Tag Archives: Books

On Books: Read Dangerously, In the Margins, Write for Your Life : NPR

By Sharmila Mukherjee, May 13, 2022

Meghan Collins Sullivan/NPR

What does this perilous time of disease and destruction ask of us as readers and writers?

Three new books spotlight the power of the written word to foster creative responses to confinement and oppression — and to inspire deep change within us.

Azar Nafisi’s Read Dangerously: The Subversive Power of Literature in Troubled Times, Elena Ferrante’s In The Margins: On The Pleasures of Reading and Writing and Anna Quindlen’s Write for Your Life are all about the transformative possibilities that underlie political, social and personal crisis.

Editor’s Note: Read more, see link below for original item…

Source: On Books: Read Dangerously, In the Margins, Write for Your Life : NPR

These are the Most and Least Popular States for Book Settings | Book Riot

By Danika Ellis, May 13, 2022

From article…

The setting of a book can play a massive role in its tone and memorability. The best authors can bring a place to life and make the story feel much more real because of it. That means that the choice of where to set a book is crucial.

Many authors simply set their books where they live, drawing on their day-to-day lives for inspiration. Others find locales that match the plot or feel of the story: noir set in California vs New York, for instance, account for two distinct subgenres.

So what are the states that draw in authors, and which ones are sorely lacking literary representation? You can place your guesses now (sheer population size is a good place to start), but Crossword Solver has done the work of tallying up all the U.S. location tags on Goodreads, so let’s dive into their results.

Source: These are the Most and Least Popular States for Book Settings

What do you do with books you don’t want any more? | James Colley | The Guardian

By James Colley, Sun 8 May 2022 13.30 EDT

The Long Room at Trinity College, Dublin. James Colley dreamed of a home library with ‘a ladder that glides along the impossibly high shelves filled with more books than you could read in 10 lifetimes’. Photograph: Paul McErlane/The Guardian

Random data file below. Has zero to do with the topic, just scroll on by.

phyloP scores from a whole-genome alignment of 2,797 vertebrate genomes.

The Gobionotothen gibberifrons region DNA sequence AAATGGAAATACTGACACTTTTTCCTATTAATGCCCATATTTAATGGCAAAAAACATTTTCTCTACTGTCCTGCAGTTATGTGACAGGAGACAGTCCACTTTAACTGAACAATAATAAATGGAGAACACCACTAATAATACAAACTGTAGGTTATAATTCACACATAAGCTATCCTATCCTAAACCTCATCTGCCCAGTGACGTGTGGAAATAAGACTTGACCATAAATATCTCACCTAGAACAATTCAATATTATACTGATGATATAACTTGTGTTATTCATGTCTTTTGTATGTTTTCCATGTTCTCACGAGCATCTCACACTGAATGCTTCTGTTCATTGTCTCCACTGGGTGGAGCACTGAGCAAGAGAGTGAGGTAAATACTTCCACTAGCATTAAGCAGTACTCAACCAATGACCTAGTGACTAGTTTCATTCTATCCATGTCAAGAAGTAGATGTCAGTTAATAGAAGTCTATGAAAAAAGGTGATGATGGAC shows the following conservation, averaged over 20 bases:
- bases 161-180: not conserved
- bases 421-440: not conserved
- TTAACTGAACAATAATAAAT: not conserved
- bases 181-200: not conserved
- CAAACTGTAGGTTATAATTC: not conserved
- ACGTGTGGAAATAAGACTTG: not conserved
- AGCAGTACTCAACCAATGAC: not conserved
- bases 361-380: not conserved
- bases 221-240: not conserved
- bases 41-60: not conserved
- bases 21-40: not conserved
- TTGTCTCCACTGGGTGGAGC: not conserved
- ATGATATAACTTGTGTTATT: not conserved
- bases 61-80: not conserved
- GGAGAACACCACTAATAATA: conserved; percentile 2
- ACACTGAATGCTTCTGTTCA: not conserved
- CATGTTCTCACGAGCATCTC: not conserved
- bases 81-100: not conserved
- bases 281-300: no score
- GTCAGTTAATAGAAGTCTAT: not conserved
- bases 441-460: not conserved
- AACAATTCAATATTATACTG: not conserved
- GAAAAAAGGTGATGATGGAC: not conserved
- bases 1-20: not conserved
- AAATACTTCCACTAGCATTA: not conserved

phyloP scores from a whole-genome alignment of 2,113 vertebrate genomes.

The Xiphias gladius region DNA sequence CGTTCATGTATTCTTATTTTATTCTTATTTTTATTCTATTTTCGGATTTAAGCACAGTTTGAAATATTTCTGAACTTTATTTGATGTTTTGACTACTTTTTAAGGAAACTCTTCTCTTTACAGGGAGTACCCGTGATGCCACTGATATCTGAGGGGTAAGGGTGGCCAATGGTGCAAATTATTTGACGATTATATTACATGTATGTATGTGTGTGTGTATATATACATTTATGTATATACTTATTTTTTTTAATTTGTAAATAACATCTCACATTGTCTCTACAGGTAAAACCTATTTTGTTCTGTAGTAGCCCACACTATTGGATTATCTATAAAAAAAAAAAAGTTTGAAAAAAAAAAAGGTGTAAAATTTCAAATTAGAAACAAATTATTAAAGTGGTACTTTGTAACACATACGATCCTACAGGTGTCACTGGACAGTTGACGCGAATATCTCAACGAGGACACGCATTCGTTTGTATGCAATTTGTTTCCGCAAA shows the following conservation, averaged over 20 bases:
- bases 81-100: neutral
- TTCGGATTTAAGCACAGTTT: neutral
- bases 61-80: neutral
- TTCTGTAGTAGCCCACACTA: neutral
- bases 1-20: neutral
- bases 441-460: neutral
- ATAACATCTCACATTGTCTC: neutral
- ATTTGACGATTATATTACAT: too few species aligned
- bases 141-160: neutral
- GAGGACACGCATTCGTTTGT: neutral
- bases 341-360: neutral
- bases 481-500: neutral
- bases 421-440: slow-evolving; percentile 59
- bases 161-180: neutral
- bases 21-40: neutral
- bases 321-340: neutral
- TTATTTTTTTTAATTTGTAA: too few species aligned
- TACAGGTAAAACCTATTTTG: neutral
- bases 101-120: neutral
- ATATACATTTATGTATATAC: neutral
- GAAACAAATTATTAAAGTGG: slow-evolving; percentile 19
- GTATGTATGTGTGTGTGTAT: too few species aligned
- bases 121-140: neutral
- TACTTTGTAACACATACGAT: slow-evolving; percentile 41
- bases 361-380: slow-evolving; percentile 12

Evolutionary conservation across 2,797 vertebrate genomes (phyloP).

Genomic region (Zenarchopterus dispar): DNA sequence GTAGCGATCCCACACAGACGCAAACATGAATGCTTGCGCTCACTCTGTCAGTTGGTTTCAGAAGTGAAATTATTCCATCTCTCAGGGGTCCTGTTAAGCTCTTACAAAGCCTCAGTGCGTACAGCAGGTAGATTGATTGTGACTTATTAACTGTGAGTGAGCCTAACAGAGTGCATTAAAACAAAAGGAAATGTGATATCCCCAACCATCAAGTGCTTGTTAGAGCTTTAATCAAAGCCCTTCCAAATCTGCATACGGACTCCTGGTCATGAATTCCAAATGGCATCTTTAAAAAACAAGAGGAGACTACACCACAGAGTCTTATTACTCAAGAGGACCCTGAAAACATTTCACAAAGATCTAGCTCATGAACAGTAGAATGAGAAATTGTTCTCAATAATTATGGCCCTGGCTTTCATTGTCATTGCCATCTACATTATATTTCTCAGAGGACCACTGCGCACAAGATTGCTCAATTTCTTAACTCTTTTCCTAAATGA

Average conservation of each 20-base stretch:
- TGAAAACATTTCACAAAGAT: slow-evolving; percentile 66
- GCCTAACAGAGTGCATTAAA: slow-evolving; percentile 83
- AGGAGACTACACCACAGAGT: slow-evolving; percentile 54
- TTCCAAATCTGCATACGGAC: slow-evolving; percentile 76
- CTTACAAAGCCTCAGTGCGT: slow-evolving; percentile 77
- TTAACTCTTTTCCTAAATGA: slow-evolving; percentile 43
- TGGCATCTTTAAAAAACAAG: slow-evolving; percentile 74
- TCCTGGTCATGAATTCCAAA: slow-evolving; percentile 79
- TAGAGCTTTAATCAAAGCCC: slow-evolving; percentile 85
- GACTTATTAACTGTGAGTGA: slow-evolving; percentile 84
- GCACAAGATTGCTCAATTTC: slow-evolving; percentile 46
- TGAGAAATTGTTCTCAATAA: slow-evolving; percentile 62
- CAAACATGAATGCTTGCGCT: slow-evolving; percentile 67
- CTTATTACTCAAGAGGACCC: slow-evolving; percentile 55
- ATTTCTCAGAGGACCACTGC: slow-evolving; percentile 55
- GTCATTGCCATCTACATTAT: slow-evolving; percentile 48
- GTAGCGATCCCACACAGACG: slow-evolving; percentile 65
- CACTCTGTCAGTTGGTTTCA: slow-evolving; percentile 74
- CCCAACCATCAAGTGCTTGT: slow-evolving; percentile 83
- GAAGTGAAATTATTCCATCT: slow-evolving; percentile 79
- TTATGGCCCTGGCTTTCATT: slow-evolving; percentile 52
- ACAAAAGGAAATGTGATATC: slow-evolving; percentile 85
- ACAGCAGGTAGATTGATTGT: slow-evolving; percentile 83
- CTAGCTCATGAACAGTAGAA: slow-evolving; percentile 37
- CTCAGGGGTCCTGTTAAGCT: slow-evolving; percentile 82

I used to dream of owning a home with a library like the one in Beauty and the Beast. A ladder that glides along the impossibly high shelves filled with more books than you could read in 10 lifetimes. That was before I understood that the idea that you would have one house that you were able to live in for many years (and god forbid, add shelving) would itself be a fairytale.

Packing up these books, disassembling their low-grade flatpack bookcases, hauling them across the city and interstate, and trying to reestablish this budding library time and time again has made me thoroughly fall out of love with my old dream.

I do not wish to rid myself of every book, but I no longer wish to keep every book. At some point, I crossed the line from reader to hoarder and I need to go back. These are the books that do not pass the Marie Kondo test.

These books spark no joy. If anything, the many bookmarks still stuck less than halfway through them conjure embarrassment. I know I’m never going back to finish them. They know I’m never going back to finish them. It is time to end this charade.

Source: What do you do with books you don’t want any more? | James Colley | The Guardian

Weirdest things Denver librarians find hidden between book pages | The Denver Post

A librarian is sharing the staff’s finds — from lunch meat to marijuana leaves — in blog posts with pictures

By Elizabeth Hernandez | ehernandez@denverpost.com | The Denver Post, PUBLISHED: April 25, 2022 at 9:05 a.m. | UPDATED: April 26, 2022 at 4:00 p.m.

Andy Cross, The Denver Post. Library assistant Tiffany Ruhl peels off stickers that designate books as new at the Denver Public Library’s Ross-University Hills Branch on July 1, 2020.

When Walt Disney said, “There is more treasure in books than in all the pirate’s loot on Treasure Island,” he likely wasn’t envisioning bologna slices stuffed between pages.

But Denver librarians count the meat product among the trove of items found inside returned library books and collected by staff.

Madison Hosack, a librarian at Denver Public Library’s Central Library, is tasked with evaluating collections, meaning Hosack and her colleagues go through the stacks to check books’ conditions.

During that process, she and her coworkers began collecting the items — odd, funny, sweet or perishable — that they come across while flipping through the pages.


“It’s such a range of stuff that you’ll find,” Hosack said. “Bookmarks from all over the world, to-do lists, little doodles or drawings.”

An illustrated story entitled “The Lousy Ketchup Bottle.” Marijuana leaves. An origami bird. A Pokémon card. A Cinemark ticket stub to “Little Women.” A bookmark from Stardust Book Emporium in Savannah, Georgia. The aforementioned lunch meat.

Source: Weirdest things Denver librarians find hidden between book pages